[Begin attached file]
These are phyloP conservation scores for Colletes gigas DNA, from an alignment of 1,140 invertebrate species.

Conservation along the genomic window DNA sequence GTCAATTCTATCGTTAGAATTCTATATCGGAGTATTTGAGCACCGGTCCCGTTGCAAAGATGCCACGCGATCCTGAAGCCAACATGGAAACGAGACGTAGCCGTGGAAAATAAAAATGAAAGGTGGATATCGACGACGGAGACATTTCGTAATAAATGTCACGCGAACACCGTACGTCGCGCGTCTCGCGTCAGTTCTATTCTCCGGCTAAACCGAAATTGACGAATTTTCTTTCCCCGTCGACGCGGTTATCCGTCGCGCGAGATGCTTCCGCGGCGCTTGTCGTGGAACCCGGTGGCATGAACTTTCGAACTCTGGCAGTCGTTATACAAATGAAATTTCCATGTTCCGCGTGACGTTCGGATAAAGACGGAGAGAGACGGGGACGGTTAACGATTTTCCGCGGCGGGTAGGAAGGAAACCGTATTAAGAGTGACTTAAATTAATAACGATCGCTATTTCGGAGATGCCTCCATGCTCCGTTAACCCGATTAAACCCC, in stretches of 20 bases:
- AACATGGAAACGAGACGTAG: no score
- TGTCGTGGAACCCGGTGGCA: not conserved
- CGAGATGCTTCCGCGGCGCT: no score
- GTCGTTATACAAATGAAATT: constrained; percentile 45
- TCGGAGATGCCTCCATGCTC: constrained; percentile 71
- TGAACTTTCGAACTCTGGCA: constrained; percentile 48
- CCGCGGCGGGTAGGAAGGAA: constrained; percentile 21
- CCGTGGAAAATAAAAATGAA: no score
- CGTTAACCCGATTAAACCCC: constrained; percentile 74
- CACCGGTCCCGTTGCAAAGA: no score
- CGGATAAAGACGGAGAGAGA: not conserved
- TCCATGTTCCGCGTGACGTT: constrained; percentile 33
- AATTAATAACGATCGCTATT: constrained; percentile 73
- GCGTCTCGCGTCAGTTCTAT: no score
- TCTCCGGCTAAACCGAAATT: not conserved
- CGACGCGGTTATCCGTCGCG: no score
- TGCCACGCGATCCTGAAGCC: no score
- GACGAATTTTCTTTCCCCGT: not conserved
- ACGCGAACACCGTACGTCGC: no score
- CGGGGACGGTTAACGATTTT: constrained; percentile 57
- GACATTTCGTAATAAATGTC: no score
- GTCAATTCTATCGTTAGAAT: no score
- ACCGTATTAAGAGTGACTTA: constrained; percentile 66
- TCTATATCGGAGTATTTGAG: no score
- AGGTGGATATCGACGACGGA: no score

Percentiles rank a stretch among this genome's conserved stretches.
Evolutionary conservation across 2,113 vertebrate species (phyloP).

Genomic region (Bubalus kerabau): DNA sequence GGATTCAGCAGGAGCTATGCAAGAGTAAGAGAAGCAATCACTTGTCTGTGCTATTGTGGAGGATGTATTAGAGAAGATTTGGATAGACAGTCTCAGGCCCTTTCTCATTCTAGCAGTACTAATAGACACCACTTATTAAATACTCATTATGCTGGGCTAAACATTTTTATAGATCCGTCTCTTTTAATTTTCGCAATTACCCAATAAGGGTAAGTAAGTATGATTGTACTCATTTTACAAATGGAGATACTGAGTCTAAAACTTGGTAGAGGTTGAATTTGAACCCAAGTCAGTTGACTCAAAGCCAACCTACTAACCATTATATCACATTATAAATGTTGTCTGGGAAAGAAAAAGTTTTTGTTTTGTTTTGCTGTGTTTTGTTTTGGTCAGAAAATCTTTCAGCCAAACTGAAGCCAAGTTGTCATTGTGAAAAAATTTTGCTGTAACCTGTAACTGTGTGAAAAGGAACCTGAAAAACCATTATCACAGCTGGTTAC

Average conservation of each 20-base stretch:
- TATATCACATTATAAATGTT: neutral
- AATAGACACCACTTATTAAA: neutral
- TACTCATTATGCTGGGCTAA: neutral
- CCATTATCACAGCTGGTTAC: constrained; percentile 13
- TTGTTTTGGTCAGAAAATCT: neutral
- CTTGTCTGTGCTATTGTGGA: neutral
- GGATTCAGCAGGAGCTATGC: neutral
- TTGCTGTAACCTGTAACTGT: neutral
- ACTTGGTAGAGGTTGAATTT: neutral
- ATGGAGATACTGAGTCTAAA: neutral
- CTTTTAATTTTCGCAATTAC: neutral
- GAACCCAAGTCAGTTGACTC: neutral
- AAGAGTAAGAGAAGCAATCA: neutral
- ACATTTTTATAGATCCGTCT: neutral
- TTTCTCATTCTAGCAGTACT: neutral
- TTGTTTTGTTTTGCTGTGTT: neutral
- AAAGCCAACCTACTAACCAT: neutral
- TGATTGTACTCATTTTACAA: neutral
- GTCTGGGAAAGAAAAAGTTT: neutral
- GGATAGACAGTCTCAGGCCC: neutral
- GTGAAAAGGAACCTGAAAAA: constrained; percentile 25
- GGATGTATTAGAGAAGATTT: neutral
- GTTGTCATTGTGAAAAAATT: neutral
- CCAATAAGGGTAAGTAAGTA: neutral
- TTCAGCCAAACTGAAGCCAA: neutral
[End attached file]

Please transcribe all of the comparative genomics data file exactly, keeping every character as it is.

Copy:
These are phyloP conservation scores for Colletes gigas DNA, from an alignment of 1,140 invertebrate species.

Conservation along the genomic window DNA sequence GTCAATTCTATCGTTAGAATTCTATATCGGAGTATTTGAGCACCGGTCCCGTTGCAAAGATGCCACGCGATCCTGAAGCCAACATGGAAACGAGACGTAGCCGTGGAAAATAAAAATGAAAGGTGGATATCGACGACGGAGACATTTCGTAATAAATGTCACGCGAACACCGTACGTCGCGCGTCTCGCGTCAGTTCTATTCTCCGGCTAAACCGAAATTGACGAATTTTCTTTCCCCGTCGACGCGGTTATCCGTCGCGCGAGATGCTTCCGCGGCGCTTGTCGTGGAACCCGGTGGCATGAACTTTCGAACTCTGGCAGTCGTTATACAAATGAAATTTCCATGTTCCGCGTGACGTTCGGATAAAGACGGAGAGAGACGGGGACGGTTAACGATTTTCCGCGGCGGGTAGGAAGGAAACCGTATTAAGAGTGACTTAAATTAATAACGATCGCTATTTCGGAGATGCCTCCATGCTCCGTTAACCCGATTAAACCCC, in stretches of 20 bases:
- AACATGGAAACGAGACGTAG: no score
- TGTCGTGGAACCCGGTGGCA: not conserved
- CGAGATGCTTCCGCGGCGCT: no score
- GTCGTTATACAAATGAAATT: constrained; percentile 45
- TCGGAGATGCCTCCATGCTC: constrained; percentile 71
- TGAACTTTCGAACTCTGGCA: constrained; percentile 48
- CCGCGGCGGGTAGGAAGGAA: constrained; percentile 21
- CCGTGGAAAATAAAAATGAA: no score
- CGTTAACCCGATTAAACCCC: constrained; percentile 74
- CACCGGTCCCGTTGCAAAGA: no score
- CGGATAAAGACGGAGAGAGA: not conserved
- TCCATGTTCCGCGTGACGTT: constrained; percentile 33
- AATTAATAACGATCGCTATT: constrained; percentile 73
- GCGTCTCGCGTCAGTTCTAT: no score
- TCTCCGGCTAAACCGAAATT: not conserved
- CGACGCGGTTATCCGTCGCG: no score
- TGCCACGCGATCCTGAAGCC: no score
- GACGAATTTTCTTTCCCCGT: not conserved
- ACGCGAACACCGTACGTCGC: no score
- CGGGGACGGTTAACGATTTT: constrained; percentile 57
- GACATTTCGTAATAAATGTC: no score
- GTCAATTCTATCGTTAGAAT: no score
- ACCGTATTAAGAGTGACTTA: constrained; percentile 66
- TCTATATCGGAGTATTTGAG: no score
- AGGTGGATATCGACGACGGA: no score

Percentiles rank a stretch among this genome's conserved stretches.
Evolutionary conservation across 2,113 vertebrate species (phyloP).

Genomic region (Bubalus kerabau): DNA sequence GGATTCAGCAGGAGCTATGCAAGAGTAAGAGAAGCAATCACTTGTCTGTGCTATTGTGGAGGATGTATTAGAGAAGATTTGGATAGACAGTCTCAGGCCCTTTCTCATTCTAGCAGTACTAATAGACACCACTTATTAAATACTCATTATGCTGGGCTAAACATTTTTATAGATCCGTCTCTTTTAATTTTCGCAATTACCCAATAAGGGTAAGTAAGTATGATTGTACTCATTTTACAAATGGAGATACTGAGTCTAAAACTTGGTAGAGGTTGAATTTGAACCCAAGTCAGTTGACTCAAAGCCAACCTACTAACCATTATATCACATTATAAATGTTGTCTGGGAAAGAAAAAGTTTTTGTTTTGTTTTGCTGTGTTTTGTTTTGGTCAGAAAATCTTTCAGCCAAACTGAAGCCAAGTTGTCATTGTGAAAAAATTTTGCTGTAACCTGTAACTGTGTGAAAAGGAACCTGAAAAACCATTATCACAGCTGGTTAC

Average conservation of each 20-base stretch:
- TATATCACATTATAAATGTT: neutral
- AATAGACACCACTTATTAAA: neutral
- TACTCATTATGCTGGGCTAA: neutral
- CCATTATCACAGCTGGTTAC: constrained; percentile 13
- TTGTTTTGGTCAGAAAATCT: neutral
- CTTGTCTGTGCTATTGTGGA: neutral
- GGATTCAGCAGGAGCTATGC: neutral
- TTGCTGTAACCTGTAACTGT: neutral
- ACTTGGTAGAGGTTGAATTT: neutral
- ATGGAGATACTGAGTCTAAA: neutral
- CTTTTAATTTTCGCAATTAC: neutral
- GAACCCAAGTCAGTTGACTC: neutral
- AAGAGTAAGAGAAGCAATCA: neutral
- ACATTTTTATAGATCCGTCT: neutral
- TTTCTCATTCTAGCAGTACT: neutral
- TTGTTTTGTTTTGCTGTGTT: neutral
- AAAGCCAACCTACTAACCAT: neutral
- TGATTGTACTCATTTTACAA: neutral
- GTCTGGGAAAGAAAAAGTTT: neutral
- GGATAGACAGTCTCAGGCCC: neutral
- GTGAAAAGGAACCTGAAAAA: constrained; percentile 25
- GGATGTATTAGAGAAGATTT: neutral
- GTTGTCATTGTGAAAAAATT: neutral
- CCAATAAGGGTAAGTAAGTA: neutral
- TTCAGCCAAACTGAAGCCAA: neutral